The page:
A tweet chat is a great way to bring your community members together and talking about a topic of common interest. It can help promote you as a host and the key words, concepts and causes you want to be associated with. Here are some tips to help get you started!
Pick a hashtag
The hashtag is key to your chat; it helps outsiders know what everyone is chatting about and it is included with each post to tie it to the chat. You want to keep your hashtag short, relevant, unique, easily identifiable and easy to remember. If possible try to avoid acronyms and branding (unless your topic is explicitly about a well known acronym or your brand) this is to keep the chat topic obvious to onlookers and appealing for people to join. If you brand your hashtag other might be reluctant to join if they perceive it as a sales pitch or strictly a self serving marketing ploy.
Decide when you plan on launching and holding your chat, decide on a time, day and the frequency. When planning when to host your tweet chat consider your audience time zone and lifestyle – this may mean you need to hold it “after hours” to reach your audience effectively, be prepared to follow through if this is the case. There is no point in holding a teachers chat at 10am on a week day when most teachers will be in the classroom and not online! Your frequency can be weekly, monthly, bi-weekly or whatever works for your schedule – just remember that you will need to not only attend these chats yourself (you can’t be late!) but you also need to prepare the questions, promote them, possibly write a blog post and more! Be sure you have the time to commit to the schedule you choose – you don’t want to be changing the time, date and frequency after you set your schedule, you will confuse and loose participants.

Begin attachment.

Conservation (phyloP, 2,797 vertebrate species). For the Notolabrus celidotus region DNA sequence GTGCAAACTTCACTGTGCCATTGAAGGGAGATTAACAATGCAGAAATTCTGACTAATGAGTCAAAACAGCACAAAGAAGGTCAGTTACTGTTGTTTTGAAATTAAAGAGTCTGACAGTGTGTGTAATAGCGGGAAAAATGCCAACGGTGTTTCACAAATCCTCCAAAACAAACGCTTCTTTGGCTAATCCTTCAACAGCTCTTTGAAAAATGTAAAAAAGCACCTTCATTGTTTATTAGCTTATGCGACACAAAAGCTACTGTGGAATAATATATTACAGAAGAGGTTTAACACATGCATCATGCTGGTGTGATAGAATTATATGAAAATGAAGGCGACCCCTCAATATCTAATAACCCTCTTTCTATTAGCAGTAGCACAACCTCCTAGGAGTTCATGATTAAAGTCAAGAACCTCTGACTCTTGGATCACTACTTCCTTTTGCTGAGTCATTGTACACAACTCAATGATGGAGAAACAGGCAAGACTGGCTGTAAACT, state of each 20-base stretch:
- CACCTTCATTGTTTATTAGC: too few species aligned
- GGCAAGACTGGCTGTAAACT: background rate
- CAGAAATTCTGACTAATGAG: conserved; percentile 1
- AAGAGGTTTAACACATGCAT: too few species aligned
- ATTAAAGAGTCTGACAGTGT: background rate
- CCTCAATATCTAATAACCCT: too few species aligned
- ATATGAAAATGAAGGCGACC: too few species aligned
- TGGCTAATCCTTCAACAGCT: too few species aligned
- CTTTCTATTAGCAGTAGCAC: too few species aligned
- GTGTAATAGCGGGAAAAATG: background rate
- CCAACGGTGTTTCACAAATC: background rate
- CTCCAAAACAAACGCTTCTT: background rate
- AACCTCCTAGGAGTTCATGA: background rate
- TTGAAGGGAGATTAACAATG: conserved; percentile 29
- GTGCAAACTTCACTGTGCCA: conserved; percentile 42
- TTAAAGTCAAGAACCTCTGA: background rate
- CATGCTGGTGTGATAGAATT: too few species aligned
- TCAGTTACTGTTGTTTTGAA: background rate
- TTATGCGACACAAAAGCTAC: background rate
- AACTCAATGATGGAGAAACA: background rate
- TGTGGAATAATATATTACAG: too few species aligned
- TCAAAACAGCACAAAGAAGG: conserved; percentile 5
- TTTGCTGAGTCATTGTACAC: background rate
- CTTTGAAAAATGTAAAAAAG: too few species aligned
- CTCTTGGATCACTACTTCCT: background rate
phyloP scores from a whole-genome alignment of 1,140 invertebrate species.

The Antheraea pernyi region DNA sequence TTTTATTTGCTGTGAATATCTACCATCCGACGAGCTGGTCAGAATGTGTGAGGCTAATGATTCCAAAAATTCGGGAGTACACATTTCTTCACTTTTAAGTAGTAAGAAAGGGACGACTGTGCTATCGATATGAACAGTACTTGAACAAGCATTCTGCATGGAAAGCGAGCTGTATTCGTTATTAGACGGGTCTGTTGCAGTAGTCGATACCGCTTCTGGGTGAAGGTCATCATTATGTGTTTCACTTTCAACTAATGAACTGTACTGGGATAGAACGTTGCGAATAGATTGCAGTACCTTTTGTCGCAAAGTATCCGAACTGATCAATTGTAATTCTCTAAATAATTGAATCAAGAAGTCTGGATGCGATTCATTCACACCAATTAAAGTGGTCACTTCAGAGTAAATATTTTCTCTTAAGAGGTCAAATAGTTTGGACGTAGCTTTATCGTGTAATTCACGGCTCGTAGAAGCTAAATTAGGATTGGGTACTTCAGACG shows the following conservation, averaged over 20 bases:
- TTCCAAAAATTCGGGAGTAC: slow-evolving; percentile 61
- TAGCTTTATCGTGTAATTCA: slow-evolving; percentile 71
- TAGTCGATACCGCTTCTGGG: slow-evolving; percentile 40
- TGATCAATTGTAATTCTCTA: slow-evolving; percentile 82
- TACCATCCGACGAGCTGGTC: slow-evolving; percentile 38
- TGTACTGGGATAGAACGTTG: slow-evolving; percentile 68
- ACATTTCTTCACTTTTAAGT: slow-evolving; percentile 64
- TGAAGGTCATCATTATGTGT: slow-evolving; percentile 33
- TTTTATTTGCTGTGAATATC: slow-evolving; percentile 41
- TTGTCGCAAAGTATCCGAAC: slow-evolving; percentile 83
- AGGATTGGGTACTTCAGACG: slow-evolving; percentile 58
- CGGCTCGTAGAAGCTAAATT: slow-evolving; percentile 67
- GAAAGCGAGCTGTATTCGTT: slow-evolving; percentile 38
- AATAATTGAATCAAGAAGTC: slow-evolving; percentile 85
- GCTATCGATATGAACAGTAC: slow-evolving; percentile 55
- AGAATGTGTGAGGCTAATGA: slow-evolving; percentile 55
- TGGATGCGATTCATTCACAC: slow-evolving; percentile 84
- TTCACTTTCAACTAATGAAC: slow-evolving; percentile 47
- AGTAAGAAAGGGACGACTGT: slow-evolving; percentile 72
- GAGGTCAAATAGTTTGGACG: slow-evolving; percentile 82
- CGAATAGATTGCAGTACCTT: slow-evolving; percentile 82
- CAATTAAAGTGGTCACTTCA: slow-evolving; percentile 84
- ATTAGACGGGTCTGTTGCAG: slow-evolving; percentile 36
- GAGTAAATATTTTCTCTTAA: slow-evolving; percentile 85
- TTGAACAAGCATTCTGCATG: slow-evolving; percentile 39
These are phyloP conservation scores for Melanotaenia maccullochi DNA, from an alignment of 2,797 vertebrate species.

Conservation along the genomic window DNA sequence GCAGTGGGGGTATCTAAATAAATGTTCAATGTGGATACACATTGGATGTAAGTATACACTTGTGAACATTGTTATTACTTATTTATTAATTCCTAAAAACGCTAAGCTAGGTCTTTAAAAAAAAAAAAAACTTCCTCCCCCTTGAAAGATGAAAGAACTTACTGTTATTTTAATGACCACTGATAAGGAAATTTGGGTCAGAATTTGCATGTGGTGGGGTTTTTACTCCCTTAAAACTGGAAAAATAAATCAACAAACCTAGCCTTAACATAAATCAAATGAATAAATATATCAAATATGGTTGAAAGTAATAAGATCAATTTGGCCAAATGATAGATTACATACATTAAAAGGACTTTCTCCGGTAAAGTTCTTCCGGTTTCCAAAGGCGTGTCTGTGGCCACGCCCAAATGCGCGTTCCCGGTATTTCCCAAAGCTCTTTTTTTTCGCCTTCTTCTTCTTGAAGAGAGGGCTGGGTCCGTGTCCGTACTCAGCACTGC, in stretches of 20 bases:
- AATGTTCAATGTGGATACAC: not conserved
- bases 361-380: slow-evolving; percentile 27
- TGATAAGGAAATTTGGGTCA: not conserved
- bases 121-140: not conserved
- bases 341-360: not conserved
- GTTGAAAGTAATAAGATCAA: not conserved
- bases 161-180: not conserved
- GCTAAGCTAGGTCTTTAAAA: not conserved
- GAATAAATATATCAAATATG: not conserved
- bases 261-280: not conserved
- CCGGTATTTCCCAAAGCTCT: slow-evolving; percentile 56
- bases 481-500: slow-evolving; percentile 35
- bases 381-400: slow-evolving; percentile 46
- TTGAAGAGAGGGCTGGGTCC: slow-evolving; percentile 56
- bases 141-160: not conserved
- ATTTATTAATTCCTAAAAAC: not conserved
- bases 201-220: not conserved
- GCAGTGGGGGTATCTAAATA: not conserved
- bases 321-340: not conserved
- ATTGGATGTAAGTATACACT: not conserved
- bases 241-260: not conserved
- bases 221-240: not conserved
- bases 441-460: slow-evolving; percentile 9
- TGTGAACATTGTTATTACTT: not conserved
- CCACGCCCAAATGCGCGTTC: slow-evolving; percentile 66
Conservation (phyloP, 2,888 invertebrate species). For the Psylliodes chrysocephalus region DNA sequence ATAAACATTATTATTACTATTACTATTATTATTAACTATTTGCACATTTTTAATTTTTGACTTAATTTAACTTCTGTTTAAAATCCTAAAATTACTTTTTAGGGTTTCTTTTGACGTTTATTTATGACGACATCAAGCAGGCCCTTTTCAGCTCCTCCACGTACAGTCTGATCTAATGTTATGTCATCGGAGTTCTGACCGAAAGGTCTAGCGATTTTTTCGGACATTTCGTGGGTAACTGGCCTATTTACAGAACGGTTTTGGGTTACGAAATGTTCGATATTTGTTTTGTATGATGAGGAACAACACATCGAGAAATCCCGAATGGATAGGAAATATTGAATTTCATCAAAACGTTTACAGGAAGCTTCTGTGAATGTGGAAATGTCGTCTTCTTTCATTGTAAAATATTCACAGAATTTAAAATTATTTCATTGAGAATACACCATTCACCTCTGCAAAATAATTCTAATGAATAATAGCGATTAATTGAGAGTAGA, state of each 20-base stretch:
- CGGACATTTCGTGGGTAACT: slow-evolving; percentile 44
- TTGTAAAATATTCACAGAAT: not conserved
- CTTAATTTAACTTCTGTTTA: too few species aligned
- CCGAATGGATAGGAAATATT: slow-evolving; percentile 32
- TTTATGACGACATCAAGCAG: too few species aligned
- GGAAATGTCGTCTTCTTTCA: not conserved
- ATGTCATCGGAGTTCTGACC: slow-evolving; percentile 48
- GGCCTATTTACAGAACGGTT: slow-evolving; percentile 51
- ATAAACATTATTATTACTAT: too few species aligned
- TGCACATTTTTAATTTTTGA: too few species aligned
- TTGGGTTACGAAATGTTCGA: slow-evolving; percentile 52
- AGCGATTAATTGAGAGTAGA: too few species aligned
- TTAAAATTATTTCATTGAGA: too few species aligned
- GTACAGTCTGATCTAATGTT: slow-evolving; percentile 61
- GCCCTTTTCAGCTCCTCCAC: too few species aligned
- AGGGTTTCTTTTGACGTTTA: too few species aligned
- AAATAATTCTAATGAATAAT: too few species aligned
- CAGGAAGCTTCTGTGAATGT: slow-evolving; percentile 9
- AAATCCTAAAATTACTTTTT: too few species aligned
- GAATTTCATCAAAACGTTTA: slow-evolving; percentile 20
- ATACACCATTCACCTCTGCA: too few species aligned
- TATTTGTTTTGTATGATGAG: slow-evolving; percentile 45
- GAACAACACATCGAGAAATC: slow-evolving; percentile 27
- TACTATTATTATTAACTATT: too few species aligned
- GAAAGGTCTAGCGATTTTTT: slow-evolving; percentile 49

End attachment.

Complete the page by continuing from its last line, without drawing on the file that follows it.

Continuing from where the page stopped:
Write a blog post or start a website
If you want your Twitter chat to have staying power set up a web page or blog post with all of the details. Include the schedule, example topics, why you are hosting the chat and who it is for. There are some great Twitter widgets you can add that will showcase the latest tweet from your hashtag, if you want to get fancy. Be sure to include your Twitter handle in case people want to ask questions or connect with you ahead of time.
Use your mailing list to help promote your chat and gain some interest, send out a blast a week or two before your chat starts with all of the details. If possible include a calendar plugin or ask people to add it to their calendar so they don’t forget (remind them to make it a recurring event), also ask them to connect with you ahead of time on Twitter and to share the event with friends and peers that might find it relevant.
Promote on social media, event sites
In the two weeks leading up to your event regularly promote your event; share links to the blog post, share the kickoff date and hashtag and work it into conversation when natural to do so. In addition to just posting the chat details, set up events (like Facebook events, Google events) and use event sites (community listings, Tweetvite, etc) to get the word out. Add the tweet chat details to the Google Docs Twitter schedule – make sure to include as many details and key words as possible.
Directly invite people: participants, celebrity presence